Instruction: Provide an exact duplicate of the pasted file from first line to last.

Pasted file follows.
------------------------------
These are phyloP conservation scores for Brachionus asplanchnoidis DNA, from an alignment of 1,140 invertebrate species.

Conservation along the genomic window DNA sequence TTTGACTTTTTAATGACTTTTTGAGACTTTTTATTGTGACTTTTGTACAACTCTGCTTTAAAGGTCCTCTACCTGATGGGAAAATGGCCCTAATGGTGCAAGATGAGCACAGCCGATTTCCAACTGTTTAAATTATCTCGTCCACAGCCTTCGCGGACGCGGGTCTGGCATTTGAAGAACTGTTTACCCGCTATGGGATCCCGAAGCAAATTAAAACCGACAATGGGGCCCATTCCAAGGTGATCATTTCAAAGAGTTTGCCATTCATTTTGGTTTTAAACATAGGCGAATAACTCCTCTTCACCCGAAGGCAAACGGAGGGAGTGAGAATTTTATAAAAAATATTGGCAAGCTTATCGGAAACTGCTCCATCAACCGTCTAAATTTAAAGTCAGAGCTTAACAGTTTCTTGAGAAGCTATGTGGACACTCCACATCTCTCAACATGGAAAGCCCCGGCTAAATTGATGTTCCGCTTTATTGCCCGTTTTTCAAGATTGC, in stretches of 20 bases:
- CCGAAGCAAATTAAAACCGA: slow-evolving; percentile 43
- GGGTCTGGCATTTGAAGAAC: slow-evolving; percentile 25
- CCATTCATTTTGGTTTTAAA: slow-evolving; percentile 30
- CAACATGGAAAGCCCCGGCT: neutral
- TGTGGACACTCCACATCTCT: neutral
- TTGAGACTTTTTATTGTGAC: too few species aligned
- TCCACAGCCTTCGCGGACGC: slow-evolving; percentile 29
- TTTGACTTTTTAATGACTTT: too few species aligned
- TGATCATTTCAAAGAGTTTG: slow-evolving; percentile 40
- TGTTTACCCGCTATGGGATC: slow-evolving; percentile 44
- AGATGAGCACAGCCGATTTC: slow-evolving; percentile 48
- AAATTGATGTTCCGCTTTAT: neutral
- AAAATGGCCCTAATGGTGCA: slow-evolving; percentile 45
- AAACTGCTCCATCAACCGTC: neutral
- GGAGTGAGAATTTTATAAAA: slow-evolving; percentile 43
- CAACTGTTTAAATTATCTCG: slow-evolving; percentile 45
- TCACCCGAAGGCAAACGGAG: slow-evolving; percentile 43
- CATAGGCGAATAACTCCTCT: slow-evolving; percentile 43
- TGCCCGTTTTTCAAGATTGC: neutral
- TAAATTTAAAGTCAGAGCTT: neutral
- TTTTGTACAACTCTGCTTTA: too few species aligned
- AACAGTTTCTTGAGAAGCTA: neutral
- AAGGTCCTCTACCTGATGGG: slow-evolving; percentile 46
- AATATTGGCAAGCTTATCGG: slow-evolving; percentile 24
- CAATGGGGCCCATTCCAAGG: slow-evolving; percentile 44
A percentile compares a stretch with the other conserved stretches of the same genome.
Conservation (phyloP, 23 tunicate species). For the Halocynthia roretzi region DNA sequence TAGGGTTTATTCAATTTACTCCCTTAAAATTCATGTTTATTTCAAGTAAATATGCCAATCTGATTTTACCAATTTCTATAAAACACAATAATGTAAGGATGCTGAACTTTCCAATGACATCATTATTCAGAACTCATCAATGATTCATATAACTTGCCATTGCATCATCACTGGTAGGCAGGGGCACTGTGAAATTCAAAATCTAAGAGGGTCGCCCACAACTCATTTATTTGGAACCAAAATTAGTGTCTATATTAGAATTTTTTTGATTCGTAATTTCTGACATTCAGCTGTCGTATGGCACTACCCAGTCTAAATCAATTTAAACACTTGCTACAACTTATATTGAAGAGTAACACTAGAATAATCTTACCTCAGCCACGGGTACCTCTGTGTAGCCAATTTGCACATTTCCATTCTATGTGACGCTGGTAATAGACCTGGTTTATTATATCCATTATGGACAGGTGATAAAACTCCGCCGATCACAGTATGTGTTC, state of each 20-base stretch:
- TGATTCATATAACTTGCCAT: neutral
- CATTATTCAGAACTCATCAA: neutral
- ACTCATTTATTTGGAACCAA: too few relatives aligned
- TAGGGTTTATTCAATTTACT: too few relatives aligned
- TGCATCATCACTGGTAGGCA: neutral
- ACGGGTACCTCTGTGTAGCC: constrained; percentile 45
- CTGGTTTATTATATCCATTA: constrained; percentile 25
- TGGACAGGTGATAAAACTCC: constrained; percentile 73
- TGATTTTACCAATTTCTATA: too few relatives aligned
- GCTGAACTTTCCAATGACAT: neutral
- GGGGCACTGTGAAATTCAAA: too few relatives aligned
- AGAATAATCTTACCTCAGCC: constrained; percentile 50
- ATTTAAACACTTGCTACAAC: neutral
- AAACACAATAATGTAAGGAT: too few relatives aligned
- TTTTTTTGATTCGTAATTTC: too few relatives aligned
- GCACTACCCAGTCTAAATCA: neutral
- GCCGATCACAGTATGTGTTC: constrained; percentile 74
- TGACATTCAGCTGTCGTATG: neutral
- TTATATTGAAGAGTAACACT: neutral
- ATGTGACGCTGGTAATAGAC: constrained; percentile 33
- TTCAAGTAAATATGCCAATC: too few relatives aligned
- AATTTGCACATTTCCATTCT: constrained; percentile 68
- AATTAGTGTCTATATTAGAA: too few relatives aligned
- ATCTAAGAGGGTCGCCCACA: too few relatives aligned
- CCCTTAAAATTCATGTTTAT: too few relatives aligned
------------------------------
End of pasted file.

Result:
These are phyloP conservation scores for Brachionus asplanchnoidis DNA, from an alignment of 1,140 invertebrate species.

Conservation along the genomic window DNA sequence TTTGACTTTTTAATGACTTTTTGAGACTTTTTATTGTGACTTTTGTACAACTCTGCTTTAAAGGTCCTCTACCTGATGGGAAAATGGCCCTAATGGTGCAAGATGAGCACAGCCGATTTCCAACTGTTTAAATTATCTCGTCCACAGCCTTCGCGGACGCGGGTCTGGCATTTGAAGAACTGTTTACCCGCTATGGGATCCCGAAGCAAATTAAAACCGACAATGGGGCCCATTCCAAGGTGATCATTTCAAAGAGTTTGCCATTCATTTTGGTTTTAAACATAGGCGAATAACTCCTCTTCACCCGAAGGCAAACGGAGGGAGTGAGAATTTTATAAAAAATATTGGCAAGCTTATCGGAAACTGCTCCATCAACCGTCTAAATTTAAAGTCAGAGCTTAACAGTTTCTTGAGAAGCTATGTGGACACTCCACATCTCTCAACATGGAAAGCCCCGGCTAAATTGATGTTCCGCTTTATTGCCCGTTTTTCAAGATTGC, in stretches of 20 bases:
- CCGAAGCAAATTAAAACCGA: slow-evolving; percentile 43
- GGGTCTGGCATTTGAAGAAC: slow-evolving; percentile 25
- CCATTCATTTTGGTTTTAAA: slow-evolving; percentile 30
- CAACATGGAAAGCCCCGGCT: neutral
- TGTGGACACTCCACATCTCT: neutral
- TTGAGACTTTTTATTGTGAC: too few species aligned
- TCCACAGCCTTCGCGGACGC: slow-evolving; percentile 29
- TTTGACTTTTTAATGACTTT: too few species aligned
- TGATCATTTCAAAGAGTTTG: slow-evolving; percentile 40
- TGTTTACCCGCTATGGGATC: slow-evolving; percentile 44
- AGATGAGCACAGCCGATTTC: slow-evolving; percentile 48
- AAATTGATGTTCCGCTTTAT: neutral
- AAAATGGCCCTAATGGTGCA: slow-evolving; percentile 45
- AAACTGCTCCATCAACCGTC: neutral
- GGAGTGAGAATTTTATAAAA: slow-evolving; percentile 43
- CAACTGTTTAAATTATCTCG: slow-evolving; percentile 45
- TCACCCGAAGGCAAACGGAG: slow-evolving; percentile 43
- CATAGGCGAATAACTCCTCT: slow-evolving; percentile 43
- TGCCCGTTTTTCAAGATTGC: neutral
- TAAATTTAAAGTCAGAGCTT: neutral
- TTTTGTACAACTCTGCTTTA: too few species aligned
- AACAGTTTCTTGAGAAGCTA: neutral
- AAGGTCCTCTACCTGATGGG: slow-evolving; percentile 46
- AATATTGGCAAGCTTATCGG: slow-evolving; percentile 24
- CAATGGGGCCCATTCCAAGG: slow-evolving; percentile 44
A percentile compares a stretch with the other conserved stretches of the same genome.
Conservation (phyloP, 23 tunicate species). For the Halocynthia roretzi region DNA sequence TAGGGTTTATTCAATTTACTCCCTTAAAATTCATGTTTATTTCAAGTAAATATGCCAATCTGATTTTACCAATTTCTATAAAACACAATAATGTAAGGATGCTGAACTTTCCAATGACATCATTATTCAGAACTCATCAATGATTCATATAACTTGCCATTGCATCATCACTGGTAGGCAGGGGCACTGTGAAATTCAAAATCTAAGAGGGTCGCCCACAACTCATTTATTTGGAACCAAAATTAGTGTCTATATTAGAATTTTTTTGATTCGTAATTTCTGACATTCAGCTGTCGTATGGCACTACCCAGTCTAAATCAATTTAAACACTTGCTACAACTTATATTGAAGAGTAACACTAGAATAATCTTACCTCAGCCACGGGTACCTCTGTGTAGCCAATTTGCACATTTCCATTCTATGTGACGCTGGTAATAGACCTGGTTTATTATATCCATTATGGACAGGTGATAAAACTCCGCCGATCACAGTATGTGTTC, state of each 20-base stretch:
- TGATTCATATAACTTGCCAT: neutral
- CATTATTCAGAACTCATCAA: neutral
- ACTCATTTATTTGGAACCAA: too few relatives aligned
- TAGGGTTTATTCAATTTACT: too few relatives aligned
- TGCATCATCACTGGTAGGCA: neutral
- ACGGGTACCTCTGTGTAGCC: constrained; percentile 45
- CTGGTTTATTATATCCATTA: constrained; percentile 25
- TGGACAGGTGATAAAACTCC: constrained; percentile 73
- TGATTTTACCAATTTCTATA: too few relatives aligned
- GCTGAACTTTCCAATGACAT: neutral
- GGGGCACTGTGAAATTCAAA: too few relatives aligned
- AGAATAATCTTACCTCAGCC: constrained; percentile 50
- ATTTAAACACTTGCTACAAC: neutral
- AAACACAATAATGTAAGGAT: too few relatives aligned
- TTTTTTTGATTCGTAATTTC: too few relatives aligned
- GCACTACCCAGTCTAAATCA: neutral
- GCCGATCACAGTATGTGTTC: constrained; percentile 74
- TGACATTCAGCTGTCGTATG: neutral
- TTATATTGAAGAGTAACACT: neutral
- ATGTGACGCTGGTAATAGAC: constrained; percentile 33
- TTCAAGTAAATATGCCAATC: too few relatives aligned
- AATTTGCACATTTCCATTCT: constrained; percentile 68
- AATTAGTGTCTATATTAGAA: too few relatives aligned
- ATCTAAGAGGGTCGCCCACA: too few relatives aligned
- CCCTTAAAATTCATGTTTAT: too few relatives aligned